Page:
The Animal Feed Apples: Cortland, Mountaineer, Rome, Smokehouse, Ambrosia, Nittany, McIntosh, Cameo, Golden Delicious and Jonathan. There were a surprising number of apples that just plain stank. Most offensive were Smokehouse, Mountaineer, and Jonathan, which were mealy and off-putting. We agreed that the Mountaineer tasted like paper and the Smokehouse was one of the worst apples ever. Nittany, Cortland, Rome, and Cameo weren’t much better. Nittany had a vegetable taste to it that was strange and the other three just fell flat in the flavor department. Were they even apples? The Ambrosia was the oddest of any apple we tasted. It had a winey, olive-like, fermented taste that is difficult to explain. It’s easier just to tell you not to get one. The Golden Delicious and McIntosh samples we had were mushy and gross. I’ve had good examples of both of these apples before, but based on the tasting I won’t be getting them anytime soon at the farmers market.

25apples

After the tasting I spent all week thinking about apples. I rented some books, perused the Internet for hours, and even contemplated driving down to Monticello tomorrow (Oct. 17) for the annual tasting of Thomas Jefferson’s favorite apple varieties (few of which I have ever heard of).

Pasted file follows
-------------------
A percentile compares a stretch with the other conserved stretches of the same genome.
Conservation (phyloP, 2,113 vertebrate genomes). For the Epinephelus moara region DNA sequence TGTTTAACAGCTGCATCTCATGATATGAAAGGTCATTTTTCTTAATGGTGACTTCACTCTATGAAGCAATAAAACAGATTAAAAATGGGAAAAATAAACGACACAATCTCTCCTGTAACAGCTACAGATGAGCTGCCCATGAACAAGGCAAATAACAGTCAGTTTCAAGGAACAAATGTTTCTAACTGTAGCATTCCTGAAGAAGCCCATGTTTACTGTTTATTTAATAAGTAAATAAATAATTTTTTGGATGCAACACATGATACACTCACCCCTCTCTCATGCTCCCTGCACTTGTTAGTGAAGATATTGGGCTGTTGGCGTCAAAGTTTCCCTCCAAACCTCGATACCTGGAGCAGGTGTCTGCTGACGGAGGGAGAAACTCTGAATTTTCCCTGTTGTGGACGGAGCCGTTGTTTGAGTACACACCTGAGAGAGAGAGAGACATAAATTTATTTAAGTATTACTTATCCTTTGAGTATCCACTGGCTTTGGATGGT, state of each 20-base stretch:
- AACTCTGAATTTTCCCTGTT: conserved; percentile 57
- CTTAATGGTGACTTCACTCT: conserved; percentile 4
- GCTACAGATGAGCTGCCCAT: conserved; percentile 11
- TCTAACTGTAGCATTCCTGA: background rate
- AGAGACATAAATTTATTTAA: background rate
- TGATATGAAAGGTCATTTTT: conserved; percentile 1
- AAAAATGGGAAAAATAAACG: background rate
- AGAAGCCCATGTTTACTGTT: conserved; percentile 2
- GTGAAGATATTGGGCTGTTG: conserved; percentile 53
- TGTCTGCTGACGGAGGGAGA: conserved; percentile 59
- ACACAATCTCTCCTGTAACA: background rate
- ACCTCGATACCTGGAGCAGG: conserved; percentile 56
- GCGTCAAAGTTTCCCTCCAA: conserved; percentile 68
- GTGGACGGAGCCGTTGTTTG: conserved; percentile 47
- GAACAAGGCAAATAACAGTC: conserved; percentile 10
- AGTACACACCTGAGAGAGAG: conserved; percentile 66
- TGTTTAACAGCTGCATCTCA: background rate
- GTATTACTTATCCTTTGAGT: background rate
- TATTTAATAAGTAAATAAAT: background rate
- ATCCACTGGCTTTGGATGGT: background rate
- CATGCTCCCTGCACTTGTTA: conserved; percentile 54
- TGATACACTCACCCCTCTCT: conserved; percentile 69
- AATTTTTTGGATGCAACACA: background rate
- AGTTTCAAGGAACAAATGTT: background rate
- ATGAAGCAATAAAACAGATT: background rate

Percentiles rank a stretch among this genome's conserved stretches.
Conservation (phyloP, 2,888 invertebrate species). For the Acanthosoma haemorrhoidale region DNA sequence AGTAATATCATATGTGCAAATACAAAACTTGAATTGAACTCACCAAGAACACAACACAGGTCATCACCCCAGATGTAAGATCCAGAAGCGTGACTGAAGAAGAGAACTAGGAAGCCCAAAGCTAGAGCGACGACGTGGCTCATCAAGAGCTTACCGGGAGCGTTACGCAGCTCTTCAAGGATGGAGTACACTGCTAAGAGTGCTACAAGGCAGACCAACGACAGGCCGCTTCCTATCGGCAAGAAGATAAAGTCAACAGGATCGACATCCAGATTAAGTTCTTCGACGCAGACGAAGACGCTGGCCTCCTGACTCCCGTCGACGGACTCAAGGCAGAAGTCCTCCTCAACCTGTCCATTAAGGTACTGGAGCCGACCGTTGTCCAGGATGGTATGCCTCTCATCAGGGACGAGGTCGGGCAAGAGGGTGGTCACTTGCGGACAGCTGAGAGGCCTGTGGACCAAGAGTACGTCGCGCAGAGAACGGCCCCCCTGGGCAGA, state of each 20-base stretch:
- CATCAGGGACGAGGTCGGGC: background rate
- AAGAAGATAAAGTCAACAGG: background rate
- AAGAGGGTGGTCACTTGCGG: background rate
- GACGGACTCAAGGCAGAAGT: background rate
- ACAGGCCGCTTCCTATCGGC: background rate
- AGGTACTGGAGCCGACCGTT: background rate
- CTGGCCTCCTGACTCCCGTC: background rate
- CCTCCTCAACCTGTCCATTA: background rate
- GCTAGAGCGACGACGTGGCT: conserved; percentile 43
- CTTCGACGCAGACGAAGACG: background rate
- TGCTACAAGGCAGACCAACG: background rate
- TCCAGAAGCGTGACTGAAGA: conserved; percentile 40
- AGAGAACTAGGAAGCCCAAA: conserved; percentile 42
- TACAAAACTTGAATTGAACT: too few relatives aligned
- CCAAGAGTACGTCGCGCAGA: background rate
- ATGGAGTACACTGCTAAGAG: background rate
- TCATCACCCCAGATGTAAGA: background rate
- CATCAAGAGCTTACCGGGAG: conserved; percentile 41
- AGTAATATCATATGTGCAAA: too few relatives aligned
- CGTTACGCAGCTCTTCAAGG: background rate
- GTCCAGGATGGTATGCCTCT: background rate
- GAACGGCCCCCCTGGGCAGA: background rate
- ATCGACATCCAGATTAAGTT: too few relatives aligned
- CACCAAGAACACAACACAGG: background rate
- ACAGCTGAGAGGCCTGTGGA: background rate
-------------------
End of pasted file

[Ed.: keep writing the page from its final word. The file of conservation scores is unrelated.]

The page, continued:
In the end, my research didn’t lead to anything other than a greater appreciation for the unbelievable variety of apples in the world and the ingenuity farmers and apple breeders must have to produce new apples and preserve old ones.

The wild world of apples is far beyond the scope of a column about food in the City of Falls Church. My only hope is that I’ve opened the door a little for anyone who’s been stuck in a Red Delicious rut for 20 years. When the leaves start changing there are apples beyond the supermarket shelves and some of them are really good.

By
October 16, 2009 

Comments

9 Responses to “FOOD: Taste Test — 25 Apple Varieties at Farmers Market”

  1. Annette Hennessey on October 16th, 2009 3:00 pm

    Thanks, Jimmy! Wish I had read this before I took three kids apple picking last weekend. I’ll trade you some Pink Ladies for a Liberty. (My three bushels of Pink Ladies will last us a while!)